The making of Still Life Photography in Advertising. Lighting Setup. Special Effects by Ilya Plotnikov, Maxim Plotnikov and Alexandra Leroy

Overview• ProcessVideo

First approach

Receiving the edited text of the book and fifty advertising photos with detailed descriptions of each scene. Sketching a mock-up. The idea: advertising photographs often make it to glossy magazines, what if we design the book as a magazine?

No, it doesn’t work, a book is not a magazine. The book speaks about photography as a process. Going to Moskva store to flip through books on photography. Meanwhile, the chief typesetter puts together a mock-up, builds the typesetting mirror, calculates the grid, sets simple yet effective layout principles, comes up with half-titles and the insert with technical parameters of each shot.

Typesetting several openings as an example and showing to the art director. He approves. Starting to typeset the entire book.

Right now the result looks a bit boring, but we continue to typeset, checking with the chief typesetter and marking dubious pages for the editor.

Finally, the block is typeset all the way from the title page to the colophon. Showing the result to the chief typesetter and the art director. Both are displeased, the result doesn’t look cool. The pictures are small, there is a lot of noise. Everything has to be redone from scratch.

We need to change the hand. Giving the project to another typesetter.


Second approach

Starting with a blank slate. It’s probably best not to include full names of the photographs but simply reference them by numbers. We want to make the photos larger, but also keep them in full frame.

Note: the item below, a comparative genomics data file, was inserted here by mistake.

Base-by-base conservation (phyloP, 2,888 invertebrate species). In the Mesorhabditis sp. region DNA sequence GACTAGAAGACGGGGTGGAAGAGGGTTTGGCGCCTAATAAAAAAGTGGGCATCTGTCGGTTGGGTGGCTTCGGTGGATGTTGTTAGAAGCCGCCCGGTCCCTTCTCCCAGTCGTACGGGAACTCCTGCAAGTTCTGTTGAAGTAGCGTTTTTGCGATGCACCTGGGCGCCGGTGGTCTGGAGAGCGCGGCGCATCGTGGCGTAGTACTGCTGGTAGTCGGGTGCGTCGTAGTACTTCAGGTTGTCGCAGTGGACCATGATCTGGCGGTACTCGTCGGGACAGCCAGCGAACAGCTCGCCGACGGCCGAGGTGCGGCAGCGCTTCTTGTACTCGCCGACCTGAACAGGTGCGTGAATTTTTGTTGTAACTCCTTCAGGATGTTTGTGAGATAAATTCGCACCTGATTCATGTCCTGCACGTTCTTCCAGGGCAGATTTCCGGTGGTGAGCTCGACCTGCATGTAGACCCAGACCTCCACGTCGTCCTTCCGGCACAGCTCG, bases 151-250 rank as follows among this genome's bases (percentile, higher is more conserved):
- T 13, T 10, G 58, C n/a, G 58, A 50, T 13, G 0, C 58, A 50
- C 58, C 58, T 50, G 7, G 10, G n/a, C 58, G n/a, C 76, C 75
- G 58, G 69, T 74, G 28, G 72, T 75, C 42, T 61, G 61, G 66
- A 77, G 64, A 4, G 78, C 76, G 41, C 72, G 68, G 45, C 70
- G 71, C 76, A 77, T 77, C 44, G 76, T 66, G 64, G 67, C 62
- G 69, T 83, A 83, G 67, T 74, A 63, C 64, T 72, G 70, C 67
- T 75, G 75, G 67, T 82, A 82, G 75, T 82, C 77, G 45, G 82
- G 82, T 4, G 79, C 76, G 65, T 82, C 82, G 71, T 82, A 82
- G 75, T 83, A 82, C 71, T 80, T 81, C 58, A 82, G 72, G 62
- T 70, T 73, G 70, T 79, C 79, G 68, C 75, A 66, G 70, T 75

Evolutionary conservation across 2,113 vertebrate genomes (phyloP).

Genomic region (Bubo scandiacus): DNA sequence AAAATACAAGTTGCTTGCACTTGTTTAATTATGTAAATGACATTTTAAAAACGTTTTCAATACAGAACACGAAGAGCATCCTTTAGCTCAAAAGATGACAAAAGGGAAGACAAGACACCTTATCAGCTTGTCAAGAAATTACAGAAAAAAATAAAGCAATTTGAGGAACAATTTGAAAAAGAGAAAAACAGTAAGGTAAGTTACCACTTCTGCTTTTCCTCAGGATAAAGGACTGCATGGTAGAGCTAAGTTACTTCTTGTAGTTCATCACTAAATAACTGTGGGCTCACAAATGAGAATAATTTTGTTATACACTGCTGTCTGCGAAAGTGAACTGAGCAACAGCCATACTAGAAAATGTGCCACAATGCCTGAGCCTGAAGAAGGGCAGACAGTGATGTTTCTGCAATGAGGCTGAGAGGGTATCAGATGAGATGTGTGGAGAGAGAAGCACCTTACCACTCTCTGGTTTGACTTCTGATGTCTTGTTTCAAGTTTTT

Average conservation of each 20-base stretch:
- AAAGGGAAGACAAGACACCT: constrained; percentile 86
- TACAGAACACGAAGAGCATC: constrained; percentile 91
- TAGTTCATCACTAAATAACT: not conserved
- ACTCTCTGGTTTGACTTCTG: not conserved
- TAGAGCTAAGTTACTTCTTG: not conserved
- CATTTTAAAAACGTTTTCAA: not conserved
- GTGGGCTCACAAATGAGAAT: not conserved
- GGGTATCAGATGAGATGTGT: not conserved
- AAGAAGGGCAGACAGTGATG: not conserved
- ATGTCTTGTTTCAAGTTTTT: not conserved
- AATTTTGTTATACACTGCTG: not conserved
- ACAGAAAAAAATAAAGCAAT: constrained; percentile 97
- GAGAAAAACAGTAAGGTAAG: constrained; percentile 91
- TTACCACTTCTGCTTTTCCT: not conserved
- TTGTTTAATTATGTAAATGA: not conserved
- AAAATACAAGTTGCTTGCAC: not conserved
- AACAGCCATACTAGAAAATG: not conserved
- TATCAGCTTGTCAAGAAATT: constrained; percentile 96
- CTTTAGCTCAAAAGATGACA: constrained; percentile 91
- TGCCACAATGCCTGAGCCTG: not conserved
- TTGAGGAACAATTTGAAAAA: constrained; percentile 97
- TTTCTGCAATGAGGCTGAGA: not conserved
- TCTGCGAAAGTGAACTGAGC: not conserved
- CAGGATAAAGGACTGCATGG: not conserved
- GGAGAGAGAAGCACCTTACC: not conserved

After spending some time typesetting, we come to realize that rendered images distract the reader and compete with photographs for the reader’s attention. They pretend to be photorealistic but don’t quite appear that way which makes real photographs also look “second-grade.” Discussing the problem with the art director, he suggests to use a simpler, more artificial render style. Asking the authors’ permission, they don’t mind.

Sending for visualization.

Continuing the typesetting.

The visualizer suggests to remove backgrounds, they didn’t work.

Making the table of contents more interesting.

The entire book is ready.

Cover and endpaper

Idea: to make the endpaper fun and cartoonish, like the liner of an expensive classic suit. Since the purpose of advertising photography is to make people desire the object, how about we use a pattern of coveting mouths?

As for the cover, we can show the same apple from different angles. Eight poorly photographed ones and a cool one that a hand tries to grab.

Or different light bulbs and one beautiful pear that you want to eat.

Or a totally different story: Eve gives Adam an apple that is professionally lit from the bushes with the tempting snake holding a reflector.

Or a collage of beer pouring into a jar of cream covered with dew set on top of silk folds, etc. Haze on the left, snow on top, use all the best effects at the same time. Or take some plain object such as a kettlebell and take its photograph using all possible tricks: dew, smoke, light, falling rose petals, etc.

The art director chooses the matrix of apples, but tells to put the proper apple asymmetrically into the middle column to make sure the hand reaches for it from afar, going over other apples.

Receiving the sketch of the dust jacket.

Photographing. The hand doesn’t come out too well.

The art director suggests to add a leaf, photograph a female hand and replace the bottom row of apples.

Polishing all the details, sending the result to the editor and the proofreader for one final look. Preparing for printing.

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